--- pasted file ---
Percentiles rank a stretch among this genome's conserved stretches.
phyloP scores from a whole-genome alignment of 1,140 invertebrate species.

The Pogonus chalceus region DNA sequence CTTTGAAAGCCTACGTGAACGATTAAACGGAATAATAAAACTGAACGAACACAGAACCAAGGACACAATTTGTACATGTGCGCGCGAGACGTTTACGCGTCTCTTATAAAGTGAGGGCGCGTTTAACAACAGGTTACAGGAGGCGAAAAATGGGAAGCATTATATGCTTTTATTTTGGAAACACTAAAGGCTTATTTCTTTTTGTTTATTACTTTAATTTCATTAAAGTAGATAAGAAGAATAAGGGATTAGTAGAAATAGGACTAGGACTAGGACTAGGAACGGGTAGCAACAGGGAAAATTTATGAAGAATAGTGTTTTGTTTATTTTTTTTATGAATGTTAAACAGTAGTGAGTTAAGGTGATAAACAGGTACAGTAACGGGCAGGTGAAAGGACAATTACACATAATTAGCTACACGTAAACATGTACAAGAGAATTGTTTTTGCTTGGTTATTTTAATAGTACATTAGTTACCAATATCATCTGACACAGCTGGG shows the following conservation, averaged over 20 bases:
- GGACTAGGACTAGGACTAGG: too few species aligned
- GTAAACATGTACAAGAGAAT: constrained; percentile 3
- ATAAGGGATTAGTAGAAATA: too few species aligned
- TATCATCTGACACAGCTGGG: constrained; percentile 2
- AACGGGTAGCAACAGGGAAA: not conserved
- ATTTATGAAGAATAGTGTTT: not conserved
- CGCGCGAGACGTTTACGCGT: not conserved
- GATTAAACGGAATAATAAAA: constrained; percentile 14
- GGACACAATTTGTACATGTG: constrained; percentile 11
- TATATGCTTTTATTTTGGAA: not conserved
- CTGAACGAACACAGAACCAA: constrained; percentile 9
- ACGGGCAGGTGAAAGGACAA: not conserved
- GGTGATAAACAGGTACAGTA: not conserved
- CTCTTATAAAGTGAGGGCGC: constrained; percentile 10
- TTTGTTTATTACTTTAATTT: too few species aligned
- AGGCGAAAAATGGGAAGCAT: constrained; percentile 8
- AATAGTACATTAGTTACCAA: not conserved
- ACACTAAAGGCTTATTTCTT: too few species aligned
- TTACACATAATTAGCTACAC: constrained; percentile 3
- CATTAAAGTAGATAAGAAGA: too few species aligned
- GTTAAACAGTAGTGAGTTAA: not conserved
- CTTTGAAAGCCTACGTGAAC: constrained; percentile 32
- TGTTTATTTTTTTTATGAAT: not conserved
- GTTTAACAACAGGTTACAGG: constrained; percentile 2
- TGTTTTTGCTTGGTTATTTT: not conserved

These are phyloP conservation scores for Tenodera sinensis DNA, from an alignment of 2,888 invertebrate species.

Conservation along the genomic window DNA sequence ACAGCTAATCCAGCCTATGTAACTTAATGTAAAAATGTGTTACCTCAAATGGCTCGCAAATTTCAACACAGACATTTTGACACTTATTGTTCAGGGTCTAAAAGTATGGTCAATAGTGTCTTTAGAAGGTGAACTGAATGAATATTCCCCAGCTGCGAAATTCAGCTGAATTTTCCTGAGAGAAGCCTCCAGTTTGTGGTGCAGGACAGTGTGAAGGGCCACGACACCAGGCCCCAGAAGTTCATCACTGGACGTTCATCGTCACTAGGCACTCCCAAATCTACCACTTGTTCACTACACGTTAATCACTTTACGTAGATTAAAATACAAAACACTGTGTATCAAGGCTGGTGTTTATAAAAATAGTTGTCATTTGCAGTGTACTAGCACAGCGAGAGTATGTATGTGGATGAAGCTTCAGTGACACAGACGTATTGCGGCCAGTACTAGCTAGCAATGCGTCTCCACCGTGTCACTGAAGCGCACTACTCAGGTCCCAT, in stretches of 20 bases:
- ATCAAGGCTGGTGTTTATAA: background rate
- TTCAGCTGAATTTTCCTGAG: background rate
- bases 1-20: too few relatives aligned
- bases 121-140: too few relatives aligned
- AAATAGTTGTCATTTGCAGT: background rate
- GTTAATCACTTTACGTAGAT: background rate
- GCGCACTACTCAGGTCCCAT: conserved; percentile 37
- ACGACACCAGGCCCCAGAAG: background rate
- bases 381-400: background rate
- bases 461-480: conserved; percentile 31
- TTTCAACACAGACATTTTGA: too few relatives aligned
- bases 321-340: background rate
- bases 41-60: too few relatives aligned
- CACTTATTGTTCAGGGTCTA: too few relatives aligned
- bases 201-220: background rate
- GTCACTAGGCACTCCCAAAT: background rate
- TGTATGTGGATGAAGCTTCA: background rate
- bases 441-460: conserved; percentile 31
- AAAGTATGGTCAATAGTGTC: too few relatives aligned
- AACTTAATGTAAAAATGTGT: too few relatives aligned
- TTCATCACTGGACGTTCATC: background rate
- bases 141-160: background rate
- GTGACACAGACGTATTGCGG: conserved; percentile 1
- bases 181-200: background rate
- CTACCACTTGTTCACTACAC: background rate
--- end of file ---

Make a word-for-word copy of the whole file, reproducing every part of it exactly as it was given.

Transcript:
Percentiles rank a stretch among this genome's conserved stretches.
phyloP scores from a whole-genome alignment of 1,140 invertebrate species.

The Pogonus chalceus region DNA sequence CTTTGAAAGCCTACGTGAACGATTAAACGGAATAATAAAACTGAACGAACACAGAACCAAGGACACAATTTGTACATGTGCGCGCGAGACGTTTACGCGTCTCTTATAAAGTGAGGGCGCGTTTAACAACAGGTTACAGGAGGCGAAAAATGGGAAGCATTATATGCTTTTATTTTGGAAACACTAAAGGCTTATTTCTTTTTGTTTATTACTTTAATTTCATTAAAGTAGATAAGAAGAATAAGGGATTAGTAGAAATAGGACTAGGACTAGGACTAGGAACGGGTAGCAACAGGGAAAATTTATGAAGAATAGTGTTTTGTTTATTTTTTTTATGAATGTTAAACAGTAGTGAGTTAAGGTGATAAACAGGTACAGTAACGGGCAGGTGAAAGGACAATTACACATAATTAGCTACACGTAAACATGTACAAGAGAATTGTTTTTGCTTGGTTATTTTAATAGTACATTAGTTACCAATATCATCTGACACAGCTGGG shows the following conservation, averaged over 20 bases:
- GGACTAGGACTAGGACTAGG: too few species aligned
- GTAAACATGTACAAGAGAAT: constrained; percentile 3
- ATAAGGGATTAGTAGAAATA: too few species aligned
- TATCATCTGACACAGCTGGG: constrained; percentile 2
- AACGGGTAGCAACAGGGAAA: not conserved
- ATTTATGAAGAATAGTGTTT: not conserved
- CGCGCGAGACGTTTACGCGT: not conserved
- GATTAAACGGAATAATAAAA: constrained; percentile 14
- GGACACAATTTGTACATGTG: constrained; percentile 11
- TATATGCTTTTATTTTGGAA: not conserved
- CTGAACGAACACAGAACCAA: constrained; percentile 9
- ACGGGCAGGTGAAAGGACAA: not conserved
- GGTGATAAACAGGTACAGTA: not conserved
- CTCTTATAAAGTGAGGGCGC: constrained; percentile 10
- TTTGTTTATTACTTTAATTT: too few species aligned
- AGGCGAAAAATGGGAAGCAT: constrained; percentile 8
- AATAGTACATTAGTTACCAA: not conserved
- ACACTAAAGGCTTATTTCTT: too few species aligned
- TTACACATAATTAGCTACAC: constrained; percentile 3
- CATTAAAGTAGATAAGAAGA: too few species aligned
- GTTAAACAGTAGTGAGTTAA: not conserved
- CTTTGAAAGCCTACGTGAAC: constrained; percentile 32
- TGTTTATTTTTTTTATGAAT: not conserved
- GTTTAACAACAGGTTACAGG: constrained; percentile 2
- TGTTTTTGCTTGGTTATTTT: not conserved

These are phyloP conservation scores for Tenodera sinensis DNA, from an alignment of 2,888 invertebrate species.

Conservation along the genomic window DNA sequence ACAGCTAATCCAGCCTATGTAACTTAATGTAAAAATGTGTTACCTCAAATGGCTCGCAAATTTCAACACAGACATTTTGACACTTATTGTTCAGGGTCTAAAAGTATGGTCAATAGTGTCTTTAGAAGGTGAACTGAATGAATATTCCCCAGCTGCGAAATTCAGCTGAATTTTCCTGAGAGAAGCCTCCAGTTTGTGGTGCAGGACAGTGTGAAGGGCCACGACACCAGGCCCCAGAAGTTCATCACTGGACGTTCATCGTCACTAGGCACTCCCAAATCTACCACTTGTTCACTACACGTTAATCACTTTACGTAGATTAAAATACAAAACACTGTGTATCAAGGCTGGTGTTTATAAAAATAGTTGTCATTTGCAGTGTACTAGCACAGCGAGAGTATGTATGTGGATGAAGCTTCAGTGACACAGACGTATTGCGGCCAGTACTAGCTAGCAATGCGTCTCCACCGTGTCACTGAAGCGCACTACTCAGGTCCCAT, in stretches of 20 bases:
- ATCAAGGCTGGTGTTTATAA: background rate
- TTCAGCTGAATTTTCCTGAG: background rate
- bases 1-20: too few relatives aligned
- bases 121-140: too few relatives aligned
- AAATAGTTGTCATTTGCAGT: background rate
- GTTAATCACTTTACGTAGAT: background rate
- GCGCACTACTCAGGTCCCAT: conserved; percentile 37
- ACGACACCAGGCCCCAGAAG: background rate
- bases 381-400: background rate
- bases 461-480: conserved; percentile 31
- TTTCAACACAGACATTTTGA: too few relatives aligned
- bases 321-340: background rate
- bases 41-60: too few relatives aligned
- CACTTATTGTTCAGGGTCTA: too few relatives aligned
- bases 201-220: background rate
- GTCACTAGGCACTCCCAAAT: background rate
- TGTATGTGGATGAAGCTTCA: background rate
- bases 441-460: conserved; percentile 31
- AAAGTATGGTCAATAGTGTC: too few relatives aligned
- AACTTAATGTAAAAATGTGT: too few relatives aligned
- TTCATCACTGGACGTTCATC: background rate
- bases 141-160: background rate
- GTGACACAGACGTATTGCGG: conserved; percentile 1
- bases 181-200: background rate
- CTACCACTTGTTCACTACAC: background rate